With luck, you might find a particularly friendly character who is willlng to take you aside and give you some much needed advice. Wizards have special powers: they can enter closed rooms, kill mortals or transport them to a different place, and animate objects.

Wizards are also immortal, and enjoy the privilege of two command: not available to mortals. One is SNOOP, which enables them to spy on everyone while remaining invisible. And the other is FORCE, which, allied with SHOUT, can oblige some unfortunate player to have a message such as "I am a total wally" displayed on every other player's screen.

As a result, wizards are valuable as allies but much to be feared as foes. Some, like the notorious Century on the Essex system, make themselves hated by everyone, so that players must form posses in order to retrain them.

'Wizards can muck about,' says Mike Anderiesz, 'but they also police the game. For example, you had better watch your language while playing or a wizard might FOD you.' FOD stands for Finger Of Death, and is not used too often because it is 'not done'.

To add to the complications of all this interaction, the new MUD has computer-generated characters, known as intelligent mobiles. Anderiesz promises that these alarming products of artificial intelligence will often be indistinguishable from real players.

How does an MSX owner join in this mayhem? If you have already purchased a modem in order to access something sensible like Prestel or Telecom Gold, all you need now is a MUD pack. Available only by mail order, the pack costs £20 and consists of a map, a security card and instructions on how to play.

It also includes 30 credits allowing two hours of free introductory play. Thereafter, credits must be purchased in advance in batches of 5O.Each credit provides six minutes of play and costs 20 pence, so playing MUD for one hour costs £2. Telephone charges must be added to this and can range from about 40p an hour local rate - since MUD can only be played during off-peak hours - to about £4 an hour using PSS.

British Telecom have devised their pre-payment system to make sure that MUD addicts do not suddenly find themselves running up a fortune in the heat of the moment. 'It is in their interest as well as ours,' says Mike Anderiesz.

If you do not already own a modem, then the cost of playing MUD will be even higher. There are a number of modems on the market, ranging in price from £50 to £200.

Your troubles will still not be over, however, because you will probably need an RS232 interface to plug into your cartridge port. Computer Mates do an interface and communications software package (which also includes a word processor and card index) for a mere £229. The Toshiba HX R70Q costs £99, and Kuma's interface costs £99.95, plus £19.95 for the software.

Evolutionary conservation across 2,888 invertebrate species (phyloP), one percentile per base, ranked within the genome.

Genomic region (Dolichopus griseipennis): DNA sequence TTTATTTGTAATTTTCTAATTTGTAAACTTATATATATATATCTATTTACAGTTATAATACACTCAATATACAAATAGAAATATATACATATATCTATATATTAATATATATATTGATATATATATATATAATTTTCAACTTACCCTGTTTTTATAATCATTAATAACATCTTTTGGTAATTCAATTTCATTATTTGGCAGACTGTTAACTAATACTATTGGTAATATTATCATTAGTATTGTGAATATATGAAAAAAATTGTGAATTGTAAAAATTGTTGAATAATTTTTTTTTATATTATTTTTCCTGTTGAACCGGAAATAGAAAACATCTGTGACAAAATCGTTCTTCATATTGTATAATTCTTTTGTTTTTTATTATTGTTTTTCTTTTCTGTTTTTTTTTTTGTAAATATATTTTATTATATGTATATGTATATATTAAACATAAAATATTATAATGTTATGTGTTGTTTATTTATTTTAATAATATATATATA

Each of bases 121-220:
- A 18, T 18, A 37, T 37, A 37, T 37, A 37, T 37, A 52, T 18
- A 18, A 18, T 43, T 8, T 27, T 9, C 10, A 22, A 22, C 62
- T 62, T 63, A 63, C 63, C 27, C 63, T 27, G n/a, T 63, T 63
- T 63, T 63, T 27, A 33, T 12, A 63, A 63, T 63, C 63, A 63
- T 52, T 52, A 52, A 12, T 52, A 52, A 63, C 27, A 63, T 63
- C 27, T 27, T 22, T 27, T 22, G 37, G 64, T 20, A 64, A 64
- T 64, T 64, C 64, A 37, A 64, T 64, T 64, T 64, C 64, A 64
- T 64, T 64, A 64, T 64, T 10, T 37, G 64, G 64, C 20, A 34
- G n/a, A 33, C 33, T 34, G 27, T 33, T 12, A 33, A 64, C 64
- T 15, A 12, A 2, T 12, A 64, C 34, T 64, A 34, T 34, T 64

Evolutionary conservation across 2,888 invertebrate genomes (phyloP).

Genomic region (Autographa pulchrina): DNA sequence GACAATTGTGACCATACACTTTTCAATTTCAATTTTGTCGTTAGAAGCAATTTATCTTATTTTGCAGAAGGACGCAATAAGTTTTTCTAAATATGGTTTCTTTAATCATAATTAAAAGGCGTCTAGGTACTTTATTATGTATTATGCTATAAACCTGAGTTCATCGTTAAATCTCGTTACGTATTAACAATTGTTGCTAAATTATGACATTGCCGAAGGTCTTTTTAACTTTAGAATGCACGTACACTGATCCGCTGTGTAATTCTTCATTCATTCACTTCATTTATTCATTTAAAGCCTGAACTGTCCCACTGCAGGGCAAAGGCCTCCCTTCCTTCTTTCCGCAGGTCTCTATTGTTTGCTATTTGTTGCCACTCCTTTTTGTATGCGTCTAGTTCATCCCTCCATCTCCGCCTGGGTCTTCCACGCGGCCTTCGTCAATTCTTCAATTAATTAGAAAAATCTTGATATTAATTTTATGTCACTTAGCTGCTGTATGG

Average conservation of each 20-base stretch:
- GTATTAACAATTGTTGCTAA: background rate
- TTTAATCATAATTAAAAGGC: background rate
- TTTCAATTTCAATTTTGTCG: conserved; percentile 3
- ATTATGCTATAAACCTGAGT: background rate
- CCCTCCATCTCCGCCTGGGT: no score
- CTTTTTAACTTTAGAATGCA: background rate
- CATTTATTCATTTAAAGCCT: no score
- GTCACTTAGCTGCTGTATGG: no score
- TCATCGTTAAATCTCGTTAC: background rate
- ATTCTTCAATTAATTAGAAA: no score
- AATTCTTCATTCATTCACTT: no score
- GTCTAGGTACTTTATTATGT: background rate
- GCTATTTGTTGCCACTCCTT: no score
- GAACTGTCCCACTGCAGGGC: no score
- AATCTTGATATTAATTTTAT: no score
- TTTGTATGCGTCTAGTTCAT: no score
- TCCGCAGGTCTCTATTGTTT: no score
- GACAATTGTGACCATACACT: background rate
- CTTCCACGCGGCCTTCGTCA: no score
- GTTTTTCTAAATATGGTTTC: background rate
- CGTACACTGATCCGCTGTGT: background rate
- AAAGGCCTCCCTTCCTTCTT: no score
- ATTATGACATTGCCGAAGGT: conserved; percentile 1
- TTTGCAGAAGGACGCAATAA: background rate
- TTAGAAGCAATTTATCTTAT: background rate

Clearly, playing MUD is going to be an expensive hobby. But British Telecom is confident that it will more than pay its way.

'Modems are currently selling at the rate of around 3-4000 a week,' says Mike Anderiesz, 'and this already offers scope for promoting MUD mania.'

Among existing modem owners, BT are taking special aim at some of the Essex University players who might be lured by the wider possibilities offered in the new version. Th@ fact that the Essex computer recently had people logging on from as far a field as Japan, San Francisco and New York on the same morning, and that the 60 odd wizards on the system include a 13-year old schoolboy, are some indication of widespread dedication to the sport.

A survey of MUD players has also revealed that over 50% played almost every night and that the average duration of play was 3 1/2 hours. 'It certainly is addictive,' comments Mike Anderlesz.

BT are also hoping that MUD will be the spur to encourage people to buy modems and in this way be lured into the wider world of communications, making more use of BT's own viewdata systems. As part of the launch of the game, BT will be staging a grand MUD Spectacular, with players slugging it out for a prize in typically indecorous fashion, on November 5th at the London Dungeon. A speclal offer allows early buyers of the MUD pack to explore the game and learn the ropes without using up their credits. But on November 6th, the date of the official start of 1he game, all these players will be returned to the rank of novice, however far they have got.

So if you think you might be mad about MUD, this could be the time to ring the special MUD line on (01) 608 1173.

Richard A. Bartle (
21st January 1999: msxoct85.htm